The plus and minus of India's economy and why it matters to you
In this article, we will be looking at several key indicators to paint both a positive and negative picture of India’s current and future economy. Hopefully, it will help you make better decisions towards investing in India.
Positive - strong structural macro drivers
1. Increasing population with higher spending power
2. Armed with a high proportion of the working-age population (15-64 years old)
3. Increasing urbanization rate among total population
In short, as we move forward into the future, it is clear that Indian growth will be driven by structural rather than cyclical factors.
We can expect India to experience higher levels of business activities driven by:
Higher levels of demand supported by the higher purchasing power of locals
A healthy level of working-age population to support the human resource needs
Improving infrastructure within India to support an efficient business environment
Negative – weak economic structure and short-term outlook
1. Persistent fiscal deficit and low government spending capabilities
It is evident that India has been experiencing a prolonged fiscal deficit.
Thankfully, the differences between government revenue and expenditure are minute and surprisingly well maintained and hence there impact on the Indian government reserves are minute.
However, the combination of low government revenue and a need to balance their fiscal budget has discouraged the government to spend enough to develop adequate infrastructure, making the country's supply side of the economy so fragile.
Moving forward should India wish to sustainably develop their infrastructure; they must first fix the problem of not collecting enough tax revenue.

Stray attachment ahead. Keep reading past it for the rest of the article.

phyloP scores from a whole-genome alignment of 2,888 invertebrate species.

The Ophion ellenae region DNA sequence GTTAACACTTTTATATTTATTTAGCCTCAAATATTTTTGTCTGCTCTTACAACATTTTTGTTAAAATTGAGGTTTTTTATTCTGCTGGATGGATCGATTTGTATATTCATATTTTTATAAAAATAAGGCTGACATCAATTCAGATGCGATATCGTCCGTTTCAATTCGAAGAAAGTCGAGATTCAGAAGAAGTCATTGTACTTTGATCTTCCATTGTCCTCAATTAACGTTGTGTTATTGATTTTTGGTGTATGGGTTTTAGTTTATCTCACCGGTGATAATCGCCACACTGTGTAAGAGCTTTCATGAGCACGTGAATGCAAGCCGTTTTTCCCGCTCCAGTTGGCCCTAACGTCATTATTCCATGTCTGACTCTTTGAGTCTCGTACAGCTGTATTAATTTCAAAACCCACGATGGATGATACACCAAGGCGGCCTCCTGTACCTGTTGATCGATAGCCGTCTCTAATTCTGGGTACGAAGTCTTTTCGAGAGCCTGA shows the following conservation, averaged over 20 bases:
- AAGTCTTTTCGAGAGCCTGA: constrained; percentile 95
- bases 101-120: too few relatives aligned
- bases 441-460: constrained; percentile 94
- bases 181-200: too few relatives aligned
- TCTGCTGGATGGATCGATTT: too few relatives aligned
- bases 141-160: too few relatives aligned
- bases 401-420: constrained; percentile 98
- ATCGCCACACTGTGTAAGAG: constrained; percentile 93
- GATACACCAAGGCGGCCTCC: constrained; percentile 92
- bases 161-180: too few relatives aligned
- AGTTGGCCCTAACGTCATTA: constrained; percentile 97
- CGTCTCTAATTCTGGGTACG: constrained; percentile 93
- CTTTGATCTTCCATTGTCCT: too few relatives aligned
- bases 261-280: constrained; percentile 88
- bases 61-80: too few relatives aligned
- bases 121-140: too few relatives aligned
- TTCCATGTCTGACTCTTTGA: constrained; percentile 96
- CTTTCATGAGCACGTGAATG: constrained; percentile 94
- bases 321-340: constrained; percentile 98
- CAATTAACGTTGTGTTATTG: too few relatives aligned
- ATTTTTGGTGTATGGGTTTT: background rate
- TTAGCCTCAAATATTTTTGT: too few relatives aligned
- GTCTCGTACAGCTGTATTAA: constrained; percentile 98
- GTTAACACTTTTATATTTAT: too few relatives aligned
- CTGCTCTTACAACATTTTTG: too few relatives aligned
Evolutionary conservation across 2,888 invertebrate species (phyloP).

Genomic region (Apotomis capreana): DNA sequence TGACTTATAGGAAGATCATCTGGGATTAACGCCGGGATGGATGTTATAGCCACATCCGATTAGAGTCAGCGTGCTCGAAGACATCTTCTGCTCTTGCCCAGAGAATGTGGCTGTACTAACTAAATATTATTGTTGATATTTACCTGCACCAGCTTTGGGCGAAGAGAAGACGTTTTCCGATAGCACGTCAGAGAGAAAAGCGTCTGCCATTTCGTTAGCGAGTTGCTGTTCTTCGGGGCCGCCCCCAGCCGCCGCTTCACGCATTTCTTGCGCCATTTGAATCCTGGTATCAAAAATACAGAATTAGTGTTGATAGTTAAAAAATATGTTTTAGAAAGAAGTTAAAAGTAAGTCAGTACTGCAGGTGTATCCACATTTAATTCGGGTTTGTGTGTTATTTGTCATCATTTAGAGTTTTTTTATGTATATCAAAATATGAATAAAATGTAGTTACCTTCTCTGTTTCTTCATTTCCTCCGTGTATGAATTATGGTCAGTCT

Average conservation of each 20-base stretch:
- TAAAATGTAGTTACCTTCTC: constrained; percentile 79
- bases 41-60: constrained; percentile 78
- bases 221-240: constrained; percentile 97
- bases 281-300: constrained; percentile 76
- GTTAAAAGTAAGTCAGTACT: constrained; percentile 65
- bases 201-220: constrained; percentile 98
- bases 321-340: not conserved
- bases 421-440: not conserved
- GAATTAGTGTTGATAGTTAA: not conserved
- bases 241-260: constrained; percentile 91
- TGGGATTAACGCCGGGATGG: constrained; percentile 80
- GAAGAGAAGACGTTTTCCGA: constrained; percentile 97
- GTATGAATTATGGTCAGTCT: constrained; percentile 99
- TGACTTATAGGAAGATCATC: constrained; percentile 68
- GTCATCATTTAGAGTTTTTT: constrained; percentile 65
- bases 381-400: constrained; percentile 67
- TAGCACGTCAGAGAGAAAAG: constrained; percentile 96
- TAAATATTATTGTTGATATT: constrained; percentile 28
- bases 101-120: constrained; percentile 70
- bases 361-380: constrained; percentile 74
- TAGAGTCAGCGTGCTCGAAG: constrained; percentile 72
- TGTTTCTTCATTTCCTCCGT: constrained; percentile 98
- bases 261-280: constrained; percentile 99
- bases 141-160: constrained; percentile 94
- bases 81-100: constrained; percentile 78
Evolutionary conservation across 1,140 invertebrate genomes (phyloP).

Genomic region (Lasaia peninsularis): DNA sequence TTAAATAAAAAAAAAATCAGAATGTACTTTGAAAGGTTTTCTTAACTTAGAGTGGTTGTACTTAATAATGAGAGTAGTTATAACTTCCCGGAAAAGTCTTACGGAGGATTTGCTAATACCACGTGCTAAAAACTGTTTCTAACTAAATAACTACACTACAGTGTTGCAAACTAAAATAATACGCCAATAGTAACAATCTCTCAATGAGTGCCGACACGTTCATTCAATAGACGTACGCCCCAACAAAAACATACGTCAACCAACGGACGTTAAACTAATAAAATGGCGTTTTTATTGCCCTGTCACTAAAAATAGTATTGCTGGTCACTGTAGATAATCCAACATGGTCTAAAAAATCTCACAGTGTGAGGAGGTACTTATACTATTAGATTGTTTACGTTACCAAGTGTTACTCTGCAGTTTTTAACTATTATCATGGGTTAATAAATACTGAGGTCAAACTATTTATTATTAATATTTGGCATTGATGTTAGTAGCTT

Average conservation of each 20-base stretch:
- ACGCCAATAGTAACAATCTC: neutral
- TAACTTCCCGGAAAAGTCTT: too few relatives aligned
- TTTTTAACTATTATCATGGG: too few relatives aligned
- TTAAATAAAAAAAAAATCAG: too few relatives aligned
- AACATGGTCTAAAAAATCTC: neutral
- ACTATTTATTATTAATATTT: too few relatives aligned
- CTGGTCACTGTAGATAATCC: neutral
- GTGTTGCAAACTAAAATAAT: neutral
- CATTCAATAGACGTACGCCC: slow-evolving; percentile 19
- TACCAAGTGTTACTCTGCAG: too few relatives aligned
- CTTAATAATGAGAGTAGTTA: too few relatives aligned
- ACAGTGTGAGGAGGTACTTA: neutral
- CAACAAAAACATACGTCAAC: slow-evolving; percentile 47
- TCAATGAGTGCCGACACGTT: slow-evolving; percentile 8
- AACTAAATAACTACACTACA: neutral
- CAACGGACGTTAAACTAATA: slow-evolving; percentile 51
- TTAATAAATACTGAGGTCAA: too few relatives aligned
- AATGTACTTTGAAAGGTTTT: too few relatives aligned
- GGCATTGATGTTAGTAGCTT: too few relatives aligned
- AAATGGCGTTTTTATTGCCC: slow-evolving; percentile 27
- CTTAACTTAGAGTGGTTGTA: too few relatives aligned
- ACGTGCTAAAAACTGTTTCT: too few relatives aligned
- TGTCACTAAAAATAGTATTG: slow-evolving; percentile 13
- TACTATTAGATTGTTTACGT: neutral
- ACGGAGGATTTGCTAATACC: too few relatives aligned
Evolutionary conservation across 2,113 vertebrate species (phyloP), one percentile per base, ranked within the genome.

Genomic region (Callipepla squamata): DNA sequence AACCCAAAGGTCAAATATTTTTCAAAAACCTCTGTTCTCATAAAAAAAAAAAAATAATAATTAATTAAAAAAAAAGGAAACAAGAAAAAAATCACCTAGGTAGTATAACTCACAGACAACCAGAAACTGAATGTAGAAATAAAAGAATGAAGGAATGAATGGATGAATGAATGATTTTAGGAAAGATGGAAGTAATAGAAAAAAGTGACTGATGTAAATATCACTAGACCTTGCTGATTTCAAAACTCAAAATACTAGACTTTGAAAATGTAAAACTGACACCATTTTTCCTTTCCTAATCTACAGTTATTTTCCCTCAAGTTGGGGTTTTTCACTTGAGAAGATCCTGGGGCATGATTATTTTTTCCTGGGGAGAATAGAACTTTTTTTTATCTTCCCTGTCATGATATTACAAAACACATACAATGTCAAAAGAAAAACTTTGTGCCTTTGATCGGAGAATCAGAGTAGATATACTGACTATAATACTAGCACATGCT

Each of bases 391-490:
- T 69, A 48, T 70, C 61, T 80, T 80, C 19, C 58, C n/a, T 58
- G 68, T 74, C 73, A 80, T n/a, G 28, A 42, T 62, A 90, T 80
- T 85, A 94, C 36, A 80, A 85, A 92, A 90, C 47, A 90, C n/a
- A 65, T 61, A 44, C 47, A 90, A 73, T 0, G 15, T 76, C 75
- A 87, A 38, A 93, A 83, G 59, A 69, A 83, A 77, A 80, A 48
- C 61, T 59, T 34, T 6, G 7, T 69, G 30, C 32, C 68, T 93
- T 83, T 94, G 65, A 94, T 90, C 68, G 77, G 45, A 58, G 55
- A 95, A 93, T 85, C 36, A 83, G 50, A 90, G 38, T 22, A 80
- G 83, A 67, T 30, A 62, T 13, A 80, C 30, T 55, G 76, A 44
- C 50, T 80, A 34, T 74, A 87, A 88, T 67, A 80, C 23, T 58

2. Persistent current account deficit [CAD]
It is evident that India has been experiencing persistent Current Account Deficit [CAD].
A persistent CAD is always problematic, regardless of what’s driving the cause. This is because of the costly macroeconomic adjustments that are the consequences of a persistent CAD.
In the case of India, this comes in the form of a weakening currency.
Moving forward, India may need to figure out a way to improve their current account situation or risk the following situation:
Depleting in national foreign exchange reserves, resulting in the inability to maintain government liquidity to finance for imports and maintain the strength of the local currency.
Ballooning debt payments to the rest of the world, resulting in burden to the economy having to meet its debt serving repayments.
Reliance on capital flows from foreign direct investments and foreign portfolio investments, making the economy very susceptible to external shocks.
3. Weakening business and consumer confidence
Supply and demand side is expected to slow down in the short-run thereby resulting in lower corporate earnings. This may come at the back of all the global uncertainty driven by trade wars, coronaviruses, etc.
SBI composite Index (46 to 50 = low decline in manufacturing activities)
RBI consumer confidence index (trending down = consuming less)
Long story short
While India’s near-term economic growth is chilled by global uncertainty, its long-term growth potential is unquestionable.
Driven by strong structural macro drivers, we can expect the Indian corporations to benefit from these drivers as the short-term pessimism subsides.
Granted, during this process, the Indian government may have to conduct major reforms to support the growth of a sustainable economy – that includes addressing the persistent fiscal and current account deficit.
That being said, whether the Indian markets is the right consideration for your investment portfolio will depend largely on your
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In the next article, we will look at the performance of Indian equities followed by an analysis on their valuations.
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This article is meant to be the opinion of the author and is for information purposes only.
This article should not be seen as a financial advice
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